The concerns relative to recent criminal events around our campus are understandable. I am writing to provide each of you with resources available, trends, actions and plans to address these reoccurring incidents on and around campus.
Though not as common as lesser crimes that I will mention, the recent shooting incidents on or around the Cumberland Avenue business district are nonetheless concerning. I have had several discussions with our partners at the Knoxville Police Department, as well as leaders of those local businesses to discuss these issues. I am aware through these discussions and discussions with my own staff that the Knoxville Police Department has greatly increased their presence in the area. On most weekends, there are 10 or more KPD officers assigned to this district. My own shift supervisors are in communication with KPD area supervisors and will assist without hesitation to any call for assistance KPD might make. These discussions are ongoing and I would add that we regularly communicate with KPD, even when things are not so busy. I hope to see improvement in this area, but it would be prudent for our students to consider the need to be in that area late at night.
On campus we have seen an uptick in auto burglaries (thefts from motor vehicles), and stolen vehicles. Let me start with the auto burglaries. In almost every case, the thefts are occurring from vehicles left unlocked. Alarmingly, one recent auto burglary resulted in a loaded firearm being stolen from a student’s unlocked vehicle. In other auto burglaries suspects have been known to force entry when high value items are left in plain sight within the vehicle. We routinely remind students to lock their vehicles and remove high dollar items from plain view.
In this recent rash of these auto burglaries my detectives were able to identify the suspects who stole the firearm and also stole a vehicle that had been left unlocked with the keys inside. These incidents led to the arrest of two juveniles and an adult. The stolen handgun was recovered in the home of a 14-year-old suspect and the stolen vehicle was also recovered. We suspect that many other such crimes are likely connected to this same group and we will charge them with those crimes if we develop probable cause. I should add that we referred the owner of the stolen firearm to UT’s Office of Student Conduct and Community Standards in lieu of charging him criminally, as leaving an unsecured firearm in a vehicle is a violation of the law (and a very bad idea).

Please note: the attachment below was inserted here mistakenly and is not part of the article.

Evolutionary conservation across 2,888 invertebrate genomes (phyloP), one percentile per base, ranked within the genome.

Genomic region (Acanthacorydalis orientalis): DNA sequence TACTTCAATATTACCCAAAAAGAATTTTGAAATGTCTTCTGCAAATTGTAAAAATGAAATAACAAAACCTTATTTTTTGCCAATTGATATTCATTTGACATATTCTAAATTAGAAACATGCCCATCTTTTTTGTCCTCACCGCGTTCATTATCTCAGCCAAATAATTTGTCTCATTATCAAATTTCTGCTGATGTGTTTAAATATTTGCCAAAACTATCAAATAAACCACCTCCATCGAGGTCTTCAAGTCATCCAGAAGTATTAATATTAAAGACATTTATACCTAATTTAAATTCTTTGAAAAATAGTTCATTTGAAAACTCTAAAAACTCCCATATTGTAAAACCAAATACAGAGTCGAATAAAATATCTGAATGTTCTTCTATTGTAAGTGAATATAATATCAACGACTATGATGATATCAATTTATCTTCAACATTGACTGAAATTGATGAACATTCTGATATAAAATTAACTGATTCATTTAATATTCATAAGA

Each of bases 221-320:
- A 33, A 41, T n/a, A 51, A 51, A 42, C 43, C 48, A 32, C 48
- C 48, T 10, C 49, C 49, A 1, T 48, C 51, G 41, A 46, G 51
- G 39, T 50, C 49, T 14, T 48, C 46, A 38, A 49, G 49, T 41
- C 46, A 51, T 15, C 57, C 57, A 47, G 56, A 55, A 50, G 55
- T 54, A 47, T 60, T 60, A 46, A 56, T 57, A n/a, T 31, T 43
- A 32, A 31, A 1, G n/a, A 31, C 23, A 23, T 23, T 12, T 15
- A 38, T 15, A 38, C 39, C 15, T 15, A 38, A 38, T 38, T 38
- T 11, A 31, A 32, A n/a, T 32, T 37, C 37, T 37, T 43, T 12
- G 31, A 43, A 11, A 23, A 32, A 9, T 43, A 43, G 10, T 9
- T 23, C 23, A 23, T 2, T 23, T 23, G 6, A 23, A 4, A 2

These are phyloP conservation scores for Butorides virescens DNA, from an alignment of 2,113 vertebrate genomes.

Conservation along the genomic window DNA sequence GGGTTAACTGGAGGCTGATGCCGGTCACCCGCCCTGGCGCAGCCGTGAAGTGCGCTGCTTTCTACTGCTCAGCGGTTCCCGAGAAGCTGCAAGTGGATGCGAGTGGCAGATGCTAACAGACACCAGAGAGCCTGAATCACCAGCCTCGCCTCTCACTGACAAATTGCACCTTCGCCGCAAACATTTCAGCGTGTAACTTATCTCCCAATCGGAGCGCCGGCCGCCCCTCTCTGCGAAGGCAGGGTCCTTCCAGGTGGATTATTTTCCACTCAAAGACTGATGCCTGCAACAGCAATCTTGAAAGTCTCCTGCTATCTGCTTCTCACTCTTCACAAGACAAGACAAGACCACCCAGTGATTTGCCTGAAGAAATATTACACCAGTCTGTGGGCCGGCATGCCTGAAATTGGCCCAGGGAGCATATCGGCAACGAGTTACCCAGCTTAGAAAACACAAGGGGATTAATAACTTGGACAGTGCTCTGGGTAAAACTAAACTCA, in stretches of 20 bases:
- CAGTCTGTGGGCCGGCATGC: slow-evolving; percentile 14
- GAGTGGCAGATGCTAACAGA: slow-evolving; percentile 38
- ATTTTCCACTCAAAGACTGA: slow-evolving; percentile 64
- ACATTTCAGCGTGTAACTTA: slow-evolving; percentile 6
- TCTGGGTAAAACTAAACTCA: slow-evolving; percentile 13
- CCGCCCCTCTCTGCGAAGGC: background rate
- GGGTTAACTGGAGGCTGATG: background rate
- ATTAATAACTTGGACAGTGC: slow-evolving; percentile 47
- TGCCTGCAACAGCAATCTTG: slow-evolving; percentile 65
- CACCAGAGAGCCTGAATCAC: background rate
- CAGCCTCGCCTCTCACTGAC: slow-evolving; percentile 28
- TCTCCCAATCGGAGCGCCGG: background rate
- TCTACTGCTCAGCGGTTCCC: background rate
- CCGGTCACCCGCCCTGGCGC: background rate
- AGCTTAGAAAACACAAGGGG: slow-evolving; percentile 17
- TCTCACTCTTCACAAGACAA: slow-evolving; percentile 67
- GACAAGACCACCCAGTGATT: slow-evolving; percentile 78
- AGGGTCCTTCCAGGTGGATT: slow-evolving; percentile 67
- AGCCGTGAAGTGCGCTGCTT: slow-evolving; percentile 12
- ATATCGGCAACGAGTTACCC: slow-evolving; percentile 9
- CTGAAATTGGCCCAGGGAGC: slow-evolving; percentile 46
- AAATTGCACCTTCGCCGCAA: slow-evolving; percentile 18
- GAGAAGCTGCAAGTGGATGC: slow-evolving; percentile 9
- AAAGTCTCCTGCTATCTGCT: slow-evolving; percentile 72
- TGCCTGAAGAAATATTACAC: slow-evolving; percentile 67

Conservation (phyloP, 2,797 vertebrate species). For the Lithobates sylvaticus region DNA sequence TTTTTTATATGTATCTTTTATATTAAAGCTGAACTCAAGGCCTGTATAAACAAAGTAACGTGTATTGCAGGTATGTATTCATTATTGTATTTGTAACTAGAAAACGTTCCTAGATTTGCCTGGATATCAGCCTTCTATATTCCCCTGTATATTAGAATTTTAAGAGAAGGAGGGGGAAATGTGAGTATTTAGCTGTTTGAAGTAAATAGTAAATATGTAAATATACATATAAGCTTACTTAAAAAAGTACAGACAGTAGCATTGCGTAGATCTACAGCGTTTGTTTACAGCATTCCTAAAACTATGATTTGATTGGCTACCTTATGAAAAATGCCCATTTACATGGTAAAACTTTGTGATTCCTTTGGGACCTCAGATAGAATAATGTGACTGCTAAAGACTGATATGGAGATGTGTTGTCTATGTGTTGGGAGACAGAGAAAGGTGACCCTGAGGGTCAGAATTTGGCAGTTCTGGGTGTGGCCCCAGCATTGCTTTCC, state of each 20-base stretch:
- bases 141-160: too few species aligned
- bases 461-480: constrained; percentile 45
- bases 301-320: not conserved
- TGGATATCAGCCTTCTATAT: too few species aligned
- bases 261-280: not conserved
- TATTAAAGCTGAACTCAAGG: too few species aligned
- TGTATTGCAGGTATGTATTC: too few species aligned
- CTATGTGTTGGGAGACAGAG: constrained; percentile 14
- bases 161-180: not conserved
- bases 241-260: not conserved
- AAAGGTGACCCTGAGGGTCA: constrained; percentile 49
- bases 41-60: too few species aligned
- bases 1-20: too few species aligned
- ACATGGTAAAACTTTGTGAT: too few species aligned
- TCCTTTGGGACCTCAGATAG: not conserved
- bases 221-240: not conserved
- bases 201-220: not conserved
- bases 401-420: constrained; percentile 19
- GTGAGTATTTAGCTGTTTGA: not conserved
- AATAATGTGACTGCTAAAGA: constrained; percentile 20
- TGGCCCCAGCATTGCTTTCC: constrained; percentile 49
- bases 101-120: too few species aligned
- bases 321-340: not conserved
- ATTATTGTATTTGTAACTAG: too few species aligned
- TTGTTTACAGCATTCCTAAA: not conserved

We’ve also seen an uptick in stolen vehicles, including a recent carjacking. It seems as though every couple of years an organized group of people target specific makes and models of vehicles to steal. In years past, mid 2000’s Chevy or GMC pickups have been popular. I am told that this is because their theft deterrent systems are easily defeated and they can be stripped and sold for parts quickly and easily. This year the target appears to be slightly older Jeeps, for the same reasons. Unfortunately, since many of these vehicles are driven by students who are not commuting daily, the reports are often delayed by several hours or even days.
I mentioned a recent carjacking. We sent out a Safety Notice to the campus community about this incident. A female student was approached by a young female asking for a ride, and then pulled from her car by a couple of male suspects who then stole her vehicle. That vehicle was later recovered. Four juvenile suspects have been identified in that case. Two of the four have been arrested, and my detectives have identified the other two and are currently searching for them. As you probably already noticed, many of the issues I’ve identified involve juveniles. This unfortunate truth may easily cause you to question the supervision and lack of resources available to these kids who may, because of current COVID related concerns, not be attending school or be otherwise appropriately occupied. I should also mention that we most often provide verbal and written trespass warnings to individuals who commit crimes on our campus. This ensures that if they are found on our campus in the future they are subject again to criminal charges for that reason.